DECISION NEARS REGARDING FLORIDA ELIGIBILITY FOR STIMULUS FINDING
The Secretary said this week that Florida should know within the next couple of weeks if it will be eligible to receive funding under the federal stimulus plan. The state must submit a request for a waiver from a stimulus requirement that would otherwise bar the state from receiving these funds because its funding for education has declined so much in the past few years. Florida officials expect to submit the waiver request as soon as the application becomes available. The U.S. Department of Education now expects that applications will be made available on Monday.
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ADDITIONAL IDEA AND TITLE I-A GRANT FUNDS SOON TO FLOW
Stimulus-funded IDEA applications are available to Florida school districts in draft form now, and districts are working on their proposals. Stimulus-funded Title I, Part A applications will soon be available. For each grant funding stream, there are numerous and complex decisions yet to be made regarding eligibility, maintenance of effort, equitable provision of services, supplanting rules and principles, and transparency and accountability requirements. The principal investigators for these federal-through-state grant programs are under extraordinary pressure to devise very complicated plans in a very brief period of time, so be patient with them as they work through a volatile situation.
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FLORIDA SENATE AND FLORIDA HOUSE CONSIDER USE OF STIMULUS FUNDS IN FY10 BUDGET
The Florida Senate's Education Appropriations committee included anticipated revenues from a deal with Seminole casinos and $865 million in anticipated federal stimulus funds in its most current version of an FY10 budget for education. The proposal prohibits districts from awarding continuing contracts to new employees hired with non-recurring funds, and removes state requirements for districts to honor out-of-state teaching experience for salary purposes. The proposed budget leverages federal funding and increases in discretionary local millage to hold total education funding more or less flat from the third quarter FY09 calculation. The proposal places limits on administrative contracts and prohibits out-of-state travel unless specifically approved by a school board. The Senate committee proposal holds class size reduction calculations at the school level for an additional year, and clarifies that charter schools must comply with the constitutional limits on class size. The Senate committee proposal provides more flexibility in several capital and operating budget areas, a provision long-sought by school districts. The MAP and Excellent Teaching programs were merged with local flexibility. School recognition funds were cut by more than half and Teachers Lead funding was eliminated in the proposal.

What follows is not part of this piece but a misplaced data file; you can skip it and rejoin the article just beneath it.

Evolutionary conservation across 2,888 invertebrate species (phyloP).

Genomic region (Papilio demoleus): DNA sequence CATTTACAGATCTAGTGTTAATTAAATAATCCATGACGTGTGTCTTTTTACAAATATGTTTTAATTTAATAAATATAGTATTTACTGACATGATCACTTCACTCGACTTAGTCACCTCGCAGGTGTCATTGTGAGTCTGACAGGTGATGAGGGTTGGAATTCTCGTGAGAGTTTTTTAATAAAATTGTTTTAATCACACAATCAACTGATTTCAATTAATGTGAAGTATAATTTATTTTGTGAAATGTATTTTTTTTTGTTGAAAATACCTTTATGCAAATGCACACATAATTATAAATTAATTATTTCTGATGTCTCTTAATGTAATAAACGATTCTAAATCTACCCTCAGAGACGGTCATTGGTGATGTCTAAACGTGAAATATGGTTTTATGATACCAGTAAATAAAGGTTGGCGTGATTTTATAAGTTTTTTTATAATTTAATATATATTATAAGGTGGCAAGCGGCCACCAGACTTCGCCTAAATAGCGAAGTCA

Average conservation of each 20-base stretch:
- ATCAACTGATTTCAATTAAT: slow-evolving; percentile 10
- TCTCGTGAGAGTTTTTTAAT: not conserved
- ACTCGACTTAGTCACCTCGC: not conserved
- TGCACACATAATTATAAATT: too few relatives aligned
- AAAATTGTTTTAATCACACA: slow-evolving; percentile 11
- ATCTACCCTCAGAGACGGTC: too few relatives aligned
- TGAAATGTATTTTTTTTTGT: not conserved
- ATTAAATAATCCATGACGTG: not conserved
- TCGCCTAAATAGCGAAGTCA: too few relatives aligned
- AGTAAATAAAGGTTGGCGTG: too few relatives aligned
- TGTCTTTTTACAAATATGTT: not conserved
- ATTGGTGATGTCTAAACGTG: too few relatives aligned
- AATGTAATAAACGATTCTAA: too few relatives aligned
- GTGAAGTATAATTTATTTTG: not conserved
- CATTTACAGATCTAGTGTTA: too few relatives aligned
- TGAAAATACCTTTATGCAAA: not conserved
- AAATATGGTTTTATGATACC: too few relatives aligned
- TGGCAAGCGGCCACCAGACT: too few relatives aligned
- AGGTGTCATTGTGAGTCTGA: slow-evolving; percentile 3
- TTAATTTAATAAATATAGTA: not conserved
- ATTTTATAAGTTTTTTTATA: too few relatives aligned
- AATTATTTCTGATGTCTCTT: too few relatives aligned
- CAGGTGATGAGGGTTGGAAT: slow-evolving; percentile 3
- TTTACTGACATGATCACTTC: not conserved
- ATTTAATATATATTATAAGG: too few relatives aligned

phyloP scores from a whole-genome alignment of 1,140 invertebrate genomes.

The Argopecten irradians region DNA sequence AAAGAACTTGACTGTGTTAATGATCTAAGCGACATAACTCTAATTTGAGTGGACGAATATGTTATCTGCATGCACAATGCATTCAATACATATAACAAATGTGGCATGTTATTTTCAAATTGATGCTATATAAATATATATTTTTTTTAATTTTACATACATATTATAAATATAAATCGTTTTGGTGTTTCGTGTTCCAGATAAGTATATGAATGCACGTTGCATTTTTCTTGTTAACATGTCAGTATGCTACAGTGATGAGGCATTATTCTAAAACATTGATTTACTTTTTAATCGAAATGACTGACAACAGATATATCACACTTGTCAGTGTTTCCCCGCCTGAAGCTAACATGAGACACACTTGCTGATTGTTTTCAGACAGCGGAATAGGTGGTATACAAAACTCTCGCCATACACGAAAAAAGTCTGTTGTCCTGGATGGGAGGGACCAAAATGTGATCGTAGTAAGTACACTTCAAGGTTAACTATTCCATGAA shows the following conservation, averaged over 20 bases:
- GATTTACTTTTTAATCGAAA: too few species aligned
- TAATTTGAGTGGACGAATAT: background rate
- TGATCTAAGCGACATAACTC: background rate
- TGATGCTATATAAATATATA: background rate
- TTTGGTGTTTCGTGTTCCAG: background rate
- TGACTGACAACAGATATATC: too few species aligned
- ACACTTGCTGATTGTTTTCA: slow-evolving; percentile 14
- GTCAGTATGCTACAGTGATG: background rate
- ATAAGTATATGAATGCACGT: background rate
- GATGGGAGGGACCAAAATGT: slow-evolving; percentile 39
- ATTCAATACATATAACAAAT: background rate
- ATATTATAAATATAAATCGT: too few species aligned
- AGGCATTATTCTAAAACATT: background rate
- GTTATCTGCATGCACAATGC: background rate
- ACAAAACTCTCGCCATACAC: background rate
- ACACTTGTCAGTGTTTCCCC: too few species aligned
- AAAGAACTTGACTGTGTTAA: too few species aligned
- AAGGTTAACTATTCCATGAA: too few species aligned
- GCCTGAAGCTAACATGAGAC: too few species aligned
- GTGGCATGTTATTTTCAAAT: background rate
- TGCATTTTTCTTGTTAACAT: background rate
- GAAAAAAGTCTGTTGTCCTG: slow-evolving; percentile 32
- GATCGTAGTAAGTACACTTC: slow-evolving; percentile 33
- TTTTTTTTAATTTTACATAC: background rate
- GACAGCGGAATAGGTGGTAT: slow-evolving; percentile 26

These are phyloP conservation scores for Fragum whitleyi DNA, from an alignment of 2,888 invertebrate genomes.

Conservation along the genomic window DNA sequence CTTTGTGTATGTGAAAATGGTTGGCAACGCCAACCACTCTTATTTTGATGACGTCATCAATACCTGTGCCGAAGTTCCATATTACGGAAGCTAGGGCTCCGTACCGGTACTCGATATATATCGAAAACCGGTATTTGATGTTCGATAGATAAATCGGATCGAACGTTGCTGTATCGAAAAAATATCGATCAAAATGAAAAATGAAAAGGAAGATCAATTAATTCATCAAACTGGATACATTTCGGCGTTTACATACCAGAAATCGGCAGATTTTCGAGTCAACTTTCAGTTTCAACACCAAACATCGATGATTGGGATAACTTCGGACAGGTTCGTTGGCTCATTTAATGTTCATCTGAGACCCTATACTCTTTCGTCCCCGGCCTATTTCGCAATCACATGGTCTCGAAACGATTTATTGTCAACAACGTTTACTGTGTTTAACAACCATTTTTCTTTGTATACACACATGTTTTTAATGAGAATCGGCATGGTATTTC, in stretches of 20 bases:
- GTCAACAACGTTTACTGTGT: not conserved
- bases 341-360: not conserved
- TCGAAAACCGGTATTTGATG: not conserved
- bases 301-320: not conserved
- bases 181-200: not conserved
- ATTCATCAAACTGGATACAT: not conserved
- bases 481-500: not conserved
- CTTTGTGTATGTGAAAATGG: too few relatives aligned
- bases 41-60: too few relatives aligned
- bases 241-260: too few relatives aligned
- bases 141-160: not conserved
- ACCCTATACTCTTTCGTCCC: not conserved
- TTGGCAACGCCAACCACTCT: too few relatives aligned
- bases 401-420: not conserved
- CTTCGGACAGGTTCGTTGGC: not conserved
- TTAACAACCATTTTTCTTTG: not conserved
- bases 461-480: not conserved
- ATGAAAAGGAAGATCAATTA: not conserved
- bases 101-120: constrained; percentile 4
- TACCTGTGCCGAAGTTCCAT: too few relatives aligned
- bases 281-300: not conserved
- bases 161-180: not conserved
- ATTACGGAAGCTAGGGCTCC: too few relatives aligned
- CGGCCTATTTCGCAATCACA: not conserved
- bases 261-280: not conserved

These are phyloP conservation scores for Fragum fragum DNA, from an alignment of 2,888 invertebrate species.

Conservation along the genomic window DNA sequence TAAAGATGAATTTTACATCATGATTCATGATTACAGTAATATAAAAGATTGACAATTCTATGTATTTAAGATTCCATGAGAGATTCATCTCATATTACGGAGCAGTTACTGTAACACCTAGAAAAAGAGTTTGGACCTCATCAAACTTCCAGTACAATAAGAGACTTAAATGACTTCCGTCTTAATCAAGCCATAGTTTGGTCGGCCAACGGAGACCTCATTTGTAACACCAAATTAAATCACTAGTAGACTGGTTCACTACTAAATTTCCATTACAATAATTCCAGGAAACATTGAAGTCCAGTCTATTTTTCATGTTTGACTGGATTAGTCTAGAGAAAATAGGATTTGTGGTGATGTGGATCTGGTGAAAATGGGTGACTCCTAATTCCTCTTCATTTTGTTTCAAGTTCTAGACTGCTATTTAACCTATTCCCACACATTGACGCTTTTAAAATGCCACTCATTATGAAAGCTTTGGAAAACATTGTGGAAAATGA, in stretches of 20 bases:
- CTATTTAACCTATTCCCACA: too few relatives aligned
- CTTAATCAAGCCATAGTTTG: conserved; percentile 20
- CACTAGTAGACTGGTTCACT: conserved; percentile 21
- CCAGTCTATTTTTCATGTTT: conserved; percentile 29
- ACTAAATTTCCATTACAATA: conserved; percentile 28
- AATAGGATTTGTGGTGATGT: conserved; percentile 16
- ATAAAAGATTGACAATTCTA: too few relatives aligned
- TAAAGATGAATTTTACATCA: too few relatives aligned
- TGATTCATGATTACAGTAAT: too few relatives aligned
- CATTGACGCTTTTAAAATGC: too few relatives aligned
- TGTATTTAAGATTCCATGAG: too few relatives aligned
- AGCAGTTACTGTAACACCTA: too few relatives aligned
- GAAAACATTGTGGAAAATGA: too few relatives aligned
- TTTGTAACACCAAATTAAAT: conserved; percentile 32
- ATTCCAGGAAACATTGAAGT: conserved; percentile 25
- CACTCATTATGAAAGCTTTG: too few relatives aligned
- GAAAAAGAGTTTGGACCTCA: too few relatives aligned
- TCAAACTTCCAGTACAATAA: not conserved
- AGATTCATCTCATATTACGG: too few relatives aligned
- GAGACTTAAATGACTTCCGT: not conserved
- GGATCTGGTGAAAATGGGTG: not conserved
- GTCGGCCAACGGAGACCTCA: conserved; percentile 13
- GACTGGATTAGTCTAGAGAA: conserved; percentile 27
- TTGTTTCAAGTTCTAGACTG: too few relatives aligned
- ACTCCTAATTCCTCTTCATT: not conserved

See the current Senate committee budget proposal at http://www.flsenate.gov/data/committees/Senate/meeting_packets/EA.pdf
After much discussion, the House finally consented to include anticipated federal stimulus in its budget proposal. A House proposal will likely be released next week, and the level of per-student funding is expected to be considerably lower, perhaps 10%. However, many regard the House accession to the use of stimulus money to be helpful to schools.